Could I Take Care Of Calcaneal Apophysitis At Home ?

Overview

If your child is experiencing activity related pain just below the kneecap, at the top of the shinbone, or in their heel or hip then the chances are they are suffering from Osgood Schlatter, Severs disease or Ischial Apophysitis respectively. Today, thousands of children are diagnosed with one of these conditions every year. Many others are never diagnosed and the discomfort is often dismissed as 'growing pains'

Causes

Sever's disease is a common cause of heel pain in physically active growing kids. It usually occurs during the growth spurt of adolescence, the approximately 2-year period in early puberty when kids grow most rapidly. This growth spurt can begin anytime between the ages of 8 to 13 for girls and 10 to 15 for boys. Peak incidences are girls, 8 to 10 years old. Boys, 10 to 12 years old.

Symptoms

The patient complains of activity related pain that usually settles with rest. On Examination the heel bone - or calcaneum - is tender on one or both sides. The gastrocnemius and soleus muscles (calf muscles) may be tight and bending of the ankle might be limited because of that. Foot pronation (rolling in) often exacerbates the problem. There is rarely anything to see and with no redness or swelling and a pain that comes and goes mum and dad often wait before seeking advice on this condition. The pain may come on partway through a game and get worse or come at the end of the game. Initially pain will be related only to activity but as it gets worse the soreness will still be there the next morning and the child might limp on first getting up.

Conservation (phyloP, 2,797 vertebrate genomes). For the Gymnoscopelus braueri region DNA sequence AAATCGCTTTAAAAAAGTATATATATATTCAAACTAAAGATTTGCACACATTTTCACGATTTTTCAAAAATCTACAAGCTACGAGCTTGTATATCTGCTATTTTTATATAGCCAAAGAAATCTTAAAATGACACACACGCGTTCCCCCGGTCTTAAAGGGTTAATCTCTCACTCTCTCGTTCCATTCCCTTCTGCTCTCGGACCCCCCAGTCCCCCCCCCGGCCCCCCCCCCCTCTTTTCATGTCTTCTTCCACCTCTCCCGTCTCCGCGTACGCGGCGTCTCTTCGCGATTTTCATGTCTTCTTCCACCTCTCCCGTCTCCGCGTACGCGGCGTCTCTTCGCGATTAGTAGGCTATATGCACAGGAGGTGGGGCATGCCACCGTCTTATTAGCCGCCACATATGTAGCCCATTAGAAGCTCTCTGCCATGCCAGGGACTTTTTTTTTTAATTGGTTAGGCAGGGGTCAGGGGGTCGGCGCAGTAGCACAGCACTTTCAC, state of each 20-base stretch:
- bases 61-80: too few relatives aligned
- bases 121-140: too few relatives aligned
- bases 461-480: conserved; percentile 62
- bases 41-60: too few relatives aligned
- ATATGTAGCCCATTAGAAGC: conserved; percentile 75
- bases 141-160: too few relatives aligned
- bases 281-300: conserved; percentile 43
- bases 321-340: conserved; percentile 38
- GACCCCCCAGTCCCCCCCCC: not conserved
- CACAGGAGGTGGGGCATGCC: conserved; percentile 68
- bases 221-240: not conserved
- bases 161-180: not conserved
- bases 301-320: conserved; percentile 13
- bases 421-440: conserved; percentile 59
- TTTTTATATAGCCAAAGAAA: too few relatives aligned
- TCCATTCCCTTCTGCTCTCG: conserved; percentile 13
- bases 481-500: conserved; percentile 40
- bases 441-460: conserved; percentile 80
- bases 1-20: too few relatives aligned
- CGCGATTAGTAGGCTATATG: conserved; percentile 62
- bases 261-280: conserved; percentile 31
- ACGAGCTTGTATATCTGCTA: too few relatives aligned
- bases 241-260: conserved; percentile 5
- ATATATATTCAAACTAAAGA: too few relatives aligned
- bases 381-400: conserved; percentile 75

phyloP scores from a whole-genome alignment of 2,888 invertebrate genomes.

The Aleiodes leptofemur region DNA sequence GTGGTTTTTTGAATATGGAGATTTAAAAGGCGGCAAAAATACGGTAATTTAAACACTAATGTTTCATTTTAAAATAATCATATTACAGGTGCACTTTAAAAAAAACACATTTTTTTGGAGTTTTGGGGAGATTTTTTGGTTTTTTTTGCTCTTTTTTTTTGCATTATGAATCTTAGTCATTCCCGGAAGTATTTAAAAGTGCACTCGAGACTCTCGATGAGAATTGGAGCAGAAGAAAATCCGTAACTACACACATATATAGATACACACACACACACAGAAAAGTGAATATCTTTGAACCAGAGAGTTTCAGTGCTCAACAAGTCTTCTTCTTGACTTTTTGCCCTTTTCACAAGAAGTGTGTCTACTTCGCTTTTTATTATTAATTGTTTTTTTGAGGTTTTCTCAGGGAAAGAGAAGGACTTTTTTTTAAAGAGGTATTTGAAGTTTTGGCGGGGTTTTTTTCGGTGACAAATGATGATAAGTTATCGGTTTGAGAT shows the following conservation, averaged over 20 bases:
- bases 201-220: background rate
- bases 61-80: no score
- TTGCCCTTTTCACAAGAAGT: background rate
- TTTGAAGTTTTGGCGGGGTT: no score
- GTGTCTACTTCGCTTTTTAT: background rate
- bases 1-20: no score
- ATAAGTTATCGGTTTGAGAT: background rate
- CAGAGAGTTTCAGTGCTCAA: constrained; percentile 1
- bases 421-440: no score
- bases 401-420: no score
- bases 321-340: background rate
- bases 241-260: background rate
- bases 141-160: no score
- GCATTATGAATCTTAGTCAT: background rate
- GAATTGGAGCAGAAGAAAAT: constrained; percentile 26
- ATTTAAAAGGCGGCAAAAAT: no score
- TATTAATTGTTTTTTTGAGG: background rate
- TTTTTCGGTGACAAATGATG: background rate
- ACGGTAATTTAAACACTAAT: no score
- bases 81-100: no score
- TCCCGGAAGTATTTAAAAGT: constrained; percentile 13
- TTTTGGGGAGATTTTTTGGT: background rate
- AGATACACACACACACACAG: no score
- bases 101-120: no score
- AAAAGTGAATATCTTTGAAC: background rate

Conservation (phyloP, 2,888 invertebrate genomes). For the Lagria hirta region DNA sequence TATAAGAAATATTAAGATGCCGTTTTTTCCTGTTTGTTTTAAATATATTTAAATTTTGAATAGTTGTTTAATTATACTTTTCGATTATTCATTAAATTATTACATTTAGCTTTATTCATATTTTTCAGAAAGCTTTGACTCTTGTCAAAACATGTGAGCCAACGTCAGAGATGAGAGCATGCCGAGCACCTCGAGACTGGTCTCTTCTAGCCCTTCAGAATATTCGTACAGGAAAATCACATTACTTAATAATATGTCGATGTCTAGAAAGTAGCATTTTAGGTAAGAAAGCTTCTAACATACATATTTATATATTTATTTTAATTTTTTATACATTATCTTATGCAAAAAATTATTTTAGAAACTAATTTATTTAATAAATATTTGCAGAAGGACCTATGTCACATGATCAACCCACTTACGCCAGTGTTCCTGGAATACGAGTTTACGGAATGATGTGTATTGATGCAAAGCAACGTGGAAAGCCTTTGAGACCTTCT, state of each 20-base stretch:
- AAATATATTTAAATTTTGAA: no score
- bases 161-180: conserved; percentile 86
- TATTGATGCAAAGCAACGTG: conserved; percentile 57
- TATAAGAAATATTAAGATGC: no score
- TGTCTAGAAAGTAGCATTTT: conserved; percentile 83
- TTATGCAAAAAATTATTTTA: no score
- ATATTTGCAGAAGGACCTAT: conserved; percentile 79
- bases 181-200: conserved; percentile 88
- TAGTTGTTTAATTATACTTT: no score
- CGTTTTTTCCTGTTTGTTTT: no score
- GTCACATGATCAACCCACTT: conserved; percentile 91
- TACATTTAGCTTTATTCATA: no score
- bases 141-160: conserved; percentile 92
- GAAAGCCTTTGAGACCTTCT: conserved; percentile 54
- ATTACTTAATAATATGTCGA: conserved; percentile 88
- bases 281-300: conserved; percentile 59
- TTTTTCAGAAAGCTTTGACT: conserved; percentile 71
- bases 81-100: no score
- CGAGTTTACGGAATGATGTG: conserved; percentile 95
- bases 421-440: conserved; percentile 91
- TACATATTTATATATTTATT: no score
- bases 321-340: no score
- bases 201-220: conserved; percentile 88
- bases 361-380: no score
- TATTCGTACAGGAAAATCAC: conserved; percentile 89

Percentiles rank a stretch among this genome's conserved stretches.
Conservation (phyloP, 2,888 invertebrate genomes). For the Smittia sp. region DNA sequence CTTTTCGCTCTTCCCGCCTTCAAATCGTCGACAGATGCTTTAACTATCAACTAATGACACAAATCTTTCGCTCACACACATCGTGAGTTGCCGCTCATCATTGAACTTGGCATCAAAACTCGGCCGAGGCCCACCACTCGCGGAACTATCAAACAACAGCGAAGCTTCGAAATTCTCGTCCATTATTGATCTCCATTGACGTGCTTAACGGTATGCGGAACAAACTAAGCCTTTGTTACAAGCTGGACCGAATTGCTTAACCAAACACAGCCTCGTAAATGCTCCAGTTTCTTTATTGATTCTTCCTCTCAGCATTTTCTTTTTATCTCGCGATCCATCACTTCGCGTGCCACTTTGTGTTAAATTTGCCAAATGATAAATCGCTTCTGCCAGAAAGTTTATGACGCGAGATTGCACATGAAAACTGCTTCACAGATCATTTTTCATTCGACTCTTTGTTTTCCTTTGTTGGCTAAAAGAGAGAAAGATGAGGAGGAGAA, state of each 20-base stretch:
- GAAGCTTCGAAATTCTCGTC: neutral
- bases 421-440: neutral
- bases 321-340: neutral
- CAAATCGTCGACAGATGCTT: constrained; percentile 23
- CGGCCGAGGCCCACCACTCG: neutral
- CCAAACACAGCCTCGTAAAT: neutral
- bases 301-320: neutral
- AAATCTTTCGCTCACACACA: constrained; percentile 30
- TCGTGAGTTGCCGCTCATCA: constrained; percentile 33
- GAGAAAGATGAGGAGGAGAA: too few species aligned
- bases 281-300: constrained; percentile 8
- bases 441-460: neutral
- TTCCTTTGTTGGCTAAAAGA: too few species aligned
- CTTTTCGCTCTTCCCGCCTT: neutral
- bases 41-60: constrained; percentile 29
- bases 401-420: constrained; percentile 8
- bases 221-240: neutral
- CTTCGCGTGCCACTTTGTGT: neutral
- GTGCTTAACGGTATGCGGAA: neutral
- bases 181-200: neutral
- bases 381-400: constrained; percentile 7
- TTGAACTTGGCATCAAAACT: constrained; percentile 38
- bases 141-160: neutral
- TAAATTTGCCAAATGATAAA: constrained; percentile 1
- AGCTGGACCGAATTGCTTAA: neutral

Diagnosis

Sever condition is diagnosed by detecting the characteristic symptoms and signs above in the older children, particularly boys between 8 and 15 years of age. Sometimes X-ray testing can be helpful as it can occasionally demonstrate irregularity of the calcaneus bone at the point where the Achilles tendon attaches.

Non Surgical Treatment

Physiotherapy treatment to improve range of the ankle and descrease soft tissue tightness. Orthotics to control excessive motion of the foot. Icing the painful area. Use of topical anti-inflammatory cream. Taping of the foot during exercise. Stretching, only if recommended by the physiotherapist.

Exercise

For children with Sever's disease, it is important to habitually perform exercises to stretch the hamstrings, calf muscles, and the tendons on the back of the leg. Stretching should be performed 2-3 times a day. Each stretch should be performed for 20 seconds, and both legs should be stretched, even if the pain is only in one heel. Heel cups or an inner shoe heel lifts are often recommended for patient suffering from Sever's disease. Wearing running shoes with built in heel cups can also decrease the symptoms because they can help soften the impact on the heel when walking, running, or standing.

Write a comment

Comments: 0